Living in the nation that inspired Pax Britannica, there are plenty of times when I just want to yell…
“You conquered two-fifths of the world, now ACT like it!”
…but never more so than when I’m dealing with the bank.
Oh. My. Goodness. I could start an entire blog just on my rantings about the banking system in the UK.
In fact, I think I will. I know, I’ll call it “Lloyds is Pants” just to see if it gets deleted.
(Go ahead. Click on the link. I’ll wait…)
When our bank isn’t busy changing its customers’ passwords, it’s…. well, I’m not exactly sure what it does…
There is the time when our bank LOST a huge transfer only to realize six weeks later that they had actually credited it to the account of a Mr. M. Durby rather than ours…That’s something, right?
Wait. I shouldn’t even call it “our” bank since apparently I’m still not allowed to bank there. This is in spite of having personally submitted the paperwork to be added to the accounts over a MONTH AND A HALF ago.
Of course, we couldn’t just go to the branch around the corner from our house. Oh no! We had to go to the branch in the middle city…
… during lunch
… on a Friday.
There were several bank employees basically milling around since Friday isn’t really considered a work day here. (Come to think of it, neither is Thursday and definitely not Monday…)
We still stood in line for over an hour to see the one sucker who was actually still taking customers.
Once it was our turn, we handed over the paperwork- completed, signed, and dated. We provided proof of our identities and our London address, copies of our marriage license, and even references and past statements from our American bank.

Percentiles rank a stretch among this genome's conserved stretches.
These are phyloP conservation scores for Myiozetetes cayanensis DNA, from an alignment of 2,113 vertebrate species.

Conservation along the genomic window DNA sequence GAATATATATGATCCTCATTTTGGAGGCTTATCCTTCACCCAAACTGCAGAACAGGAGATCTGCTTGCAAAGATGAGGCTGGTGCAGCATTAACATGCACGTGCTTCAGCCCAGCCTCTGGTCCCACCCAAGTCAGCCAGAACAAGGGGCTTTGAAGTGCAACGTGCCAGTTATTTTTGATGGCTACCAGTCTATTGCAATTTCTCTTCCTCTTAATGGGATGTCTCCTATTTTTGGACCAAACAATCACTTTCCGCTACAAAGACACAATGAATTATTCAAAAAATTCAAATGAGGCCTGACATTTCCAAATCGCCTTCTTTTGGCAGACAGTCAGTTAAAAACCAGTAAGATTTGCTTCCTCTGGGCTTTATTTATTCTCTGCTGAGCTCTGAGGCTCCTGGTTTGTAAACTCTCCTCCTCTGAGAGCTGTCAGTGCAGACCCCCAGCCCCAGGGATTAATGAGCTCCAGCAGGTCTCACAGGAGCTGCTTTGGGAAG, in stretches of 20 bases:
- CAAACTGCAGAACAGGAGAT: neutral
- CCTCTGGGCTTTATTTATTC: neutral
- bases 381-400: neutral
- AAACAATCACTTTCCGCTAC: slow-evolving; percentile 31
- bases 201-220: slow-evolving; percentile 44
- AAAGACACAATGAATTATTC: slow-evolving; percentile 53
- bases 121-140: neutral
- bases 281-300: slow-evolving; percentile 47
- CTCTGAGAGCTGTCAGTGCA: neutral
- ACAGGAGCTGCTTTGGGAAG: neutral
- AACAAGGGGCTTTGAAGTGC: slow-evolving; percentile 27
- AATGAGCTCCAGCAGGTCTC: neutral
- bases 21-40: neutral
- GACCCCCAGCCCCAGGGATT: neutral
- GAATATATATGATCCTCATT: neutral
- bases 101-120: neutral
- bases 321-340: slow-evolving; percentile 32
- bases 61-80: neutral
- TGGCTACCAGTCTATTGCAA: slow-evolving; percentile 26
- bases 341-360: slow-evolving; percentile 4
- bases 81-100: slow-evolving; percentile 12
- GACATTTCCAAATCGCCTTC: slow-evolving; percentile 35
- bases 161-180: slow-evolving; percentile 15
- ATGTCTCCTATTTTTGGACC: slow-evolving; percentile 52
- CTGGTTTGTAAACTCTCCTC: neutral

(All required before you can even discuss having a account in the UK, by the way, but this was just to add me to an existing account.)
It took all of five seconds for the teller to see that everything was in order. She promised to mail the papers to their home office in only God knows where and that I should be added to the account straight away…
Two weeks later, Mike received a call asking him to clarify if I was opening my own accounts, or simply being added to his. (HIS! ugh!)
Assuming it was handled from there, I didn’t think anything of popping into our local bank branch to deposit a check… er, cheque into our account.
I pulled out a deposit slip from our book, helped Avery with his raincoat, and the two of us headed across the street.
Teller: You can’t deposit a check into this account. Your name isn’t on the deposit slip.
Me: I know. It’s an old slip, but I should have been added to the account by now.
Teller: Should have?
Me: (explain, explain explain…) So, you see, my name should be on the account by now.
Teller: Well, it’s not. Do you have your own account? I can deposit it there.
Me: No, I don’t
Teller: Why not?
Me: Because I was supposed to be added to… Wait, can I open my own account?
Teller: Umm… no.
Me: Well, what can I do with this cheque? Can I cash it?
Teller: No, we can only deposit it into an account for you. If you could just give me the account number and sort code…
…and we went through this about five times. Each round my frustration and volume increased until I realized that I had become noticeably hysterical loud. I backed off and just left, too exhausted to come up with something more dramatic.
Not that arguing would get me anywhere. Anyone immigrating into the UK starts off with ZERO credit history. Even if you moved here for a job, it takes YEARS before you can get one established. So ,basically being “jobless” here leaves me… persona non grata.
Some banks will let you get around this by depositing a sizable amount of money from your home country. In our case, it was the amount that they had “lost track” of for over six weeks…
Unfortunately, having a British bank account is a necessary evil. Most employers will only pay by direct deposit and a checking account is needed before you can set up utilities or rent a home.
The problem is, in addition to the various documents mentioned above, first and foremost you need a valid UK address before you can open an account here.
An act of the Crown helps, too.